“Whoa, whoa, kid, this isn’t what we’re here for,” Kimbra said, putting her hand on top of his head so he couldn’t pull his helmet down. Let’s maybe look at this thing when we’re done with our chores.”
Echo could barely stay in his seat. “But…but…clues? What brought it down, you think?” He glanced out, glanced back at the Major, glanced back out. He was practically vibrating.
She sighed, nodded. “15 minutes, then we’re back on the road, yeah?”
They walked gingerly around the thing. Definitely a cargo container, rated for interstellar transport. The airlock seal light was dead, neither red nor green. Echo scrambled up on top of it. The door had been unlatched and thrown open, the interior completely empty.
“Nothing! This is weird,” he said over the radio.
“We done, then?”
“Yeah, but …this is weird, right? What is this doing down here? Who opened it?”
“Dust devils, most likely,” the Major said. She passed her hands along the lower surfaces of the container where it plunged into the smooth surface. Not even impact cracks, just a perfect transition from container to surface. “No, I don’t like this one bit. Let’s tell the brains about it and let them poke at it.”
They continued. The monument was fully backlit with the dull red glow of the setting sun as they drove toward it.
One of the sensors started pinging but Echo couldn’t identify which one. The truck controls themselves were pretty straightforward but it had been retrofitted with lots of science gear. Some of the gear decided it was time to science.
“Echo, pull over man,” the Major said, brow furrowed. She ran her finger along row after row of button and sensor and readout. Nothing was labeled. “Here. Here.” She poked at a triangular screen that had been jammed between two other pieces of equipment.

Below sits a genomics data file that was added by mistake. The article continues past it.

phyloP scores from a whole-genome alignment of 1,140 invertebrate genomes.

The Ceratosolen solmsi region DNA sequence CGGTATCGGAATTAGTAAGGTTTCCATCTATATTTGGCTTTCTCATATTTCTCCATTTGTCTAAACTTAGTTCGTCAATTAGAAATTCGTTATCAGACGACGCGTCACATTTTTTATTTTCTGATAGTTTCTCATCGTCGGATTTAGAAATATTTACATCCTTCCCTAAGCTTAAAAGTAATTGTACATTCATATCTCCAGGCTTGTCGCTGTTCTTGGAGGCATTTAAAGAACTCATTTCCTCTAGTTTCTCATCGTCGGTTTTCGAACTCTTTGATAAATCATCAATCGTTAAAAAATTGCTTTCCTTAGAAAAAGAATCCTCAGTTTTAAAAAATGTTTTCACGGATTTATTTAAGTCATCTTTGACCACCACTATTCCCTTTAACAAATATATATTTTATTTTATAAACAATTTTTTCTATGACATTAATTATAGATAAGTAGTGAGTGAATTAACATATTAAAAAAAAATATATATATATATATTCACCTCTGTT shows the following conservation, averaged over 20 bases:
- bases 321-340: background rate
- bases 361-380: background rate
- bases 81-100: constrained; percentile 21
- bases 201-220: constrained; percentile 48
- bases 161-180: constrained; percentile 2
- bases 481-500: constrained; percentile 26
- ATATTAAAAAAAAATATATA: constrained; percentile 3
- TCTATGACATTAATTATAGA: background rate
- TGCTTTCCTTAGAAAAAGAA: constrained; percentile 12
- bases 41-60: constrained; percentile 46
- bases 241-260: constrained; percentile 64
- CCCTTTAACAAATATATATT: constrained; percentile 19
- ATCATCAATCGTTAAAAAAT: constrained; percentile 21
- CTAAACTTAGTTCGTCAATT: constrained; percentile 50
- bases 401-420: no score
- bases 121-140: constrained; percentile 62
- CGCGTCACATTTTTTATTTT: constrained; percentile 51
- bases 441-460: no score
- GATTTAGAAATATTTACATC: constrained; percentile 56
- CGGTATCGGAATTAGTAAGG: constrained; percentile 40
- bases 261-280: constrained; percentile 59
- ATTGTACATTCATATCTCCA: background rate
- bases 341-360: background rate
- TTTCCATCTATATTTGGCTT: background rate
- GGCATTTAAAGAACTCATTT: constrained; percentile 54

“I know that screen!” Echo said. “Radiation! Huh. We used these at the township to warn us about solar flares.”
Kimbra looked out the window. The red giant had nearly set. “Well I don’t think that thing’s gonna flare any time soon. Dunno. Maybe it’s malfunctioning.” She tapped the triangle a couple more times with her fingertip.
When Echo turned off the cabin light, a dull blue glow remained. They both looked straight up, following the black-on-black outline of the monolith against the night sky. Above the five points, what appeared to be above the cloud layer, a faint blue sphere glowed.
“What in the world?” He muttered. “We wouldn’t evacuate if our solar flare sensor gave us this reading. Guess we keep going?”
Kimbra shrugged. “Let the brains figure it out. We still have a job to do.”
They continued into the night.
The base of the Monument came up faster than they realized, funny given it was literally kilometers across. But they’d been driving toward it so long they lost any sense of scale. But here it was, finally. The power in the truck quietly clicked off around 5km from the base. The impossibly huge base looked close but they’d have to walk the rest of the way.
“So…we’re here?” Echo asked. He could feel Kimbra nod next to him. “We’re walking into this thing or…?”
“Yeah. Yeah. Let’s see what’s inside, yeah?” Kimbra rummaged around the rear seat and found a favorite small carbine. Echo tugged the various tabs around his pressure suit tight and locked his helmet into place.
They popped the seal on the truck doors and stepped out.